On September 1st 2020, the Nigeria Electricity sector officially witnessed the implementation of a cost-reflective tariff for end-users, following presidential approval. Recall that the Multi-Year Tariff Order (MYTO) 2020 which was due for implementation in April and then July, was pushed forward due to the COVID-19 pandemic.
According to the NERC, the new rate will align charges paid by end-users with quality of service provided – measured by average availability of power supply over a one-month period. Hence, users having a power supply below an average of 12-hours per day over a period of one month will not be liable to tariff increase.
Also, unmetered customers within service band A, B, and C, benefitting from average power supply above 12-hours per day shall be protected by the “order on capping of estimated billing”. Lastly, the less privileged members of the society, measured by all users consuming less than 50kWhrs of energy per month, are also protected via a lifeline tariff of N4/kWhr.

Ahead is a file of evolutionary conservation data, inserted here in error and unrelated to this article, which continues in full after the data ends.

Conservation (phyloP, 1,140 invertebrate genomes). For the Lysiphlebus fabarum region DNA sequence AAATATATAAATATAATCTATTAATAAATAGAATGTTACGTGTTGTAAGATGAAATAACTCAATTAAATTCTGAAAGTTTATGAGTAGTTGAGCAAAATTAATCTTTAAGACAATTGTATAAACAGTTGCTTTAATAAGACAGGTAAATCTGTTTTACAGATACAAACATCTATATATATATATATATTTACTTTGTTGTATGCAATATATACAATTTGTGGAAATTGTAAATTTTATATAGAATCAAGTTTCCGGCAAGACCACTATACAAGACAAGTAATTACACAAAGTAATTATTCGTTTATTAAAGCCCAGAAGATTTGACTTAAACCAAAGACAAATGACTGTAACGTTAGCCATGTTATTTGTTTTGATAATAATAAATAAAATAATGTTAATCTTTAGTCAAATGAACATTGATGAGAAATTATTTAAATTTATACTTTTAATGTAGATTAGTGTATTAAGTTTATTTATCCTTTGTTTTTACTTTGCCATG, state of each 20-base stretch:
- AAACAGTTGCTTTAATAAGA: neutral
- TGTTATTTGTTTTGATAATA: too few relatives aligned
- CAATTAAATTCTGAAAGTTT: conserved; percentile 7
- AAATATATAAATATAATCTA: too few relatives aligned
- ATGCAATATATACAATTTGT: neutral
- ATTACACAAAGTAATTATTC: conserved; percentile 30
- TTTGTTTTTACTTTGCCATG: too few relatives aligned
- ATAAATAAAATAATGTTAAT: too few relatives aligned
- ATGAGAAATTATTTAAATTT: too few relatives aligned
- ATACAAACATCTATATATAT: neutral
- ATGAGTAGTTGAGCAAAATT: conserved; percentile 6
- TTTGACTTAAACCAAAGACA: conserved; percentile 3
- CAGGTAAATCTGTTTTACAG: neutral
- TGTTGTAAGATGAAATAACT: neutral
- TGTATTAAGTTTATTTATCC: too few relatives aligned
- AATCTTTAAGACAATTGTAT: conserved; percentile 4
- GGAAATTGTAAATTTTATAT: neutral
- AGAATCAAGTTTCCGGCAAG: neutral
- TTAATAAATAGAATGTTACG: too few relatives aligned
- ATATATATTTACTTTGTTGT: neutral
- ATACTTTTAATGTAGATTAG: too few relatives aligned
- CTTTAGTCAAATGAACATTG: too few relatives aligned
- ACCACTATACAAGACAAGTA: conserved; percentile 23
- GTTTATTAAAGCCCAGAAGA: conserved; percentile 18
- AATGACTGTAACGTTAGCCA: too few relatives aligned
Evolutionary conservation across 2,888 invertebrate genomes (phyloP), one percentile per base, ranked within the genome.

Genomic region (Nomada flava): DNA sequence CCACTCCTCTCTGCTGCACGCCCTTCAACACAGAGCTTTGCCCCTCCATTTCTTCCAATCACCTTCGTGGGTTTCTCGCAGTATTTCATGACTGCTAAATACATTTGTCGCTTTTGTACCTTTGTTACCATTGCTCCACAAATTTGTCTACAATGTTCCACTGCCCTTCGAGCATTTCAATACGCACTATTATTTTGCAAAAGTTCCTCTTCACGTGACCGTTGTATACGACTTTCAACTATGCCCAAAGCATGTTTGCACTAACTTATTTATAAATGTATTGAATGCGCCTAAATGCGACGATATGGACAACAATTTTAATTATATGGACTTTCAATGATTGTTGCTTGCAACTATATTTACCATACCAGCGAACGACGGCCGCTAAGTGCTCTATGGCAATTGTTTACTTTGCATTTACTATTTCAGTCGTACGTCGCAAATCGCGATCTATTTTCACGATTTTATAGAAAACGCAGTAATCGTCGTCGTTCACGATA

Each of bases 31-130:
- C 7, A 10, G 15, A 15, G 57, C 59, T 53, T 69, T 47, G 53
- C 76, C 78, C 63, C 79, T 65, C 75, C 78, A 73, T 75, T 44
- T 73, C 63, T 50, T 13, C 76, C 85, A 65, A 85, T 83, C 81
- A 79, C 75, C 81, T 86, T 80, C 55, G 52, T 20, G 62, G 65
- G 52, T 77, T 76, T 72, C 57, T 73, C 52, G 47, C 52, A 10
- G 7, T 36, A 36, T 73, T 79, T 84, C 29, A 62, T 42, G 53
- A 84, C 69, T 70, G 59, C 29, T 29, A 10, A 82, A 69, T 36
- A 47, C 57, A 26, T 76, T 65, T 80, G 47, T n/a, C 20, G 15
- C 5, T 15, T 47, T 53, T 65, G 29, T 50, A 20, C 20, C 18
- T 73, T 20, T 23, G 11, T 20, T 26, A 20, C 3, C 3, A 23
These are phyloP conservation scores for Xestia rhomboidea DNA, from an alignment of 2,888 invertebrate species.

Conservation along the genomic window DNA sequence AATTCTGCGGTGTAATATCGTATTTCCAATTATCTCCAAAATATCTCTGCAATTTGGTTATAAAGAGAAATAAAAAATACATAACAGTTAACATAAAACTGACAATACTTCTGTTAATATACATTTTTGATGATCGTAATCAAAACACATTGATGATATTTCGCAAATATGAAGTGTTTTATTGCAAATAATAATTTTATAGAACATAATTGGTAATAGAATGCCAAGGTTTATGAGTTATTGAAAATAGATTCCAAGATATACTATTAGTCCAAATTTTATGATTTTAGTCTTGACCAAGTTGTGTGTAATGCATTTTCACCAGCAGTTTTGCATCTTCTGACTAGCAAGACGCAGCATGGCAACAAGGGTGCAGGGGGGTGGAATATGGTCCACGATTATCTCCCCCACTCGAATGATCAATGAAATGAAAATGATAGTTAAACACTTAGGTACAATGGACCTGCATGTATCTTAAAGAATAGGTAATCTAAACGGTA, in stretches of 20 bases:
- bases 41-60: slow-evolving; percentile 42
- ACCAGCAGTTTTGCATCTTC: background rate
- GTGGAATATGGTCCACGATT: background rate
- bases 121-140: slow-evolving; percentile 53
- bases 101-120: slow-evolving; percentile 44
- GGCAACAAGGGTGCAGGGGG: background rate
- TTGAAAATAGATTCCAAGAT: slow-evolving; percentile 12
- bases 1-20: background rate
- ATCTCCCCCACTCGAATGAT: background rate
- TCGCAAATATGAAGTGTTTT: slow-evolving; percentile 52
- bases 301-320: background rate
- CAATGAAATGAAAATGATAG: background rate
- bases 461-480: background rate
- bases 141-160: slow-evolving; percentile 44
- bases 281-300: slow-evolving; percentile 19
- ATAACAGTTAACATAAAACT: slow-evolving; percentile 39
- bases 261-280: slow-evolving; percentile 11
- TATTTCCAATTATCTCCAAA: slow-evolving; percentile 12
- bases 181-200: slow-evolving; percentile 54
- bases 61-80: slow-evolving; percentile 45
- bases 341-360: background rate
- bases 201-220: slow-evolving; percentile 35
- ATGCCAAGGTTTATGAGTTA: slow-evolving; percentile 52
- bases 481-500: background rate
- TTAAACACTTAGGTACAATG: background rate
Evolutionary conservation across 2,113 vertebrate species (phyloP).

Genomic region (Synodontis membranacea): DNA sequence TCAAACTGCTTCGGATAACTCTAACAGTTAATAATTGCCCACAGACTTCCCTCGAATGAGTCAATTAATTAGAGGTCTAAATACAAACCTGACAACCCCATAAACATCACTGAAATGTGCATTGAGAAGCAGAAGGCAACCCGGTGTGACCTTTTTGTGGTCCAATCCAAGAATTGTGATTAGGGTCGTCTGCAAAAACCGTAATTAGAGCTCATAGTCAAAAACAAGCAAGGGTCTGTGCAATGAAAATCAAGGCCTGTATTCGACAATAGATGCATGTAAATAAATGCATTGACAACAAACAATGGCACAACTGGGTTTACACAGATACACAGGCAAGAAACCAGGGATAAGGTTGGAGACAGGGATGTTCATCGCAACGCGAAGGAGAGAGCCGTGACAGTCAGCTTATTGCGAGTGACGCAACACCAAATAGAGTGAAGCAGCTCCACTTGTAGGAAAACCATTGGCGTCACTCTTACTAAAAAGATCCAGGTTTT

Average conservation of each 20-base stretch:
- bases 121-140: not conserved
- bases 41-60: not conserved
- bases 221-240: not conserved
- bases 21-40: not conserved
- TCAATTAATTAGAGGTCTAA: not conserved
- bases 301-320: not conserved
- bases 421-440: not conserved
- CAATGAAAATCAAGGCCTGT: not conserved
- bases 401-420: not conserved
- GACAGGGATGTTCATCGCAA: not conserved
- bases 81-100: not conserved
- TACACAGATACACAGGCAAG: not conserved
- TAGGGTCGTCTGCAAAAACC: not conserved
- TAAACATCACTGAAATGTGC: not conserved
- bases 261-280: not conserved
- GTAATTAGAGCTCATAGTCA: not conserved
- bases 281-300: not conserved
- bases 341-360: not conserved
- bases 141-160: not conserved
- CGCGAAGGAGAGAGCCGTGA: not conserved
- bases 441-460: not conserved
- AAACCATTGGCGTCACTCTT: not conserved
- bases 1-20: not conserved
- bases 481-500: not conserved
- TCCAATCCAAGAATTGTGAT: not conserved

Notably, the order seeks to ensure fair pricing for both customers and Discos, in a way that charges are sufficient to recover the cost of operation as well as a reasonable return on investment. Ultimately, the new order is expected to provide a path to transitioning to fully service-based cost-reflective tariffs by July 2021.
Additionally, the order attempt to align tariffs to quality of service, availability of supply, guarantee improvement and reliability of service by incentivizing Discos to off-take energy in accordance to vesting contracts and MYTO load allocation. And lastly, provide a framework for the settlement of the imbalances between TCN and Discos on delivery and off-take of available energy in accordance with market rules and vesting contracts.
United Capital Plc Research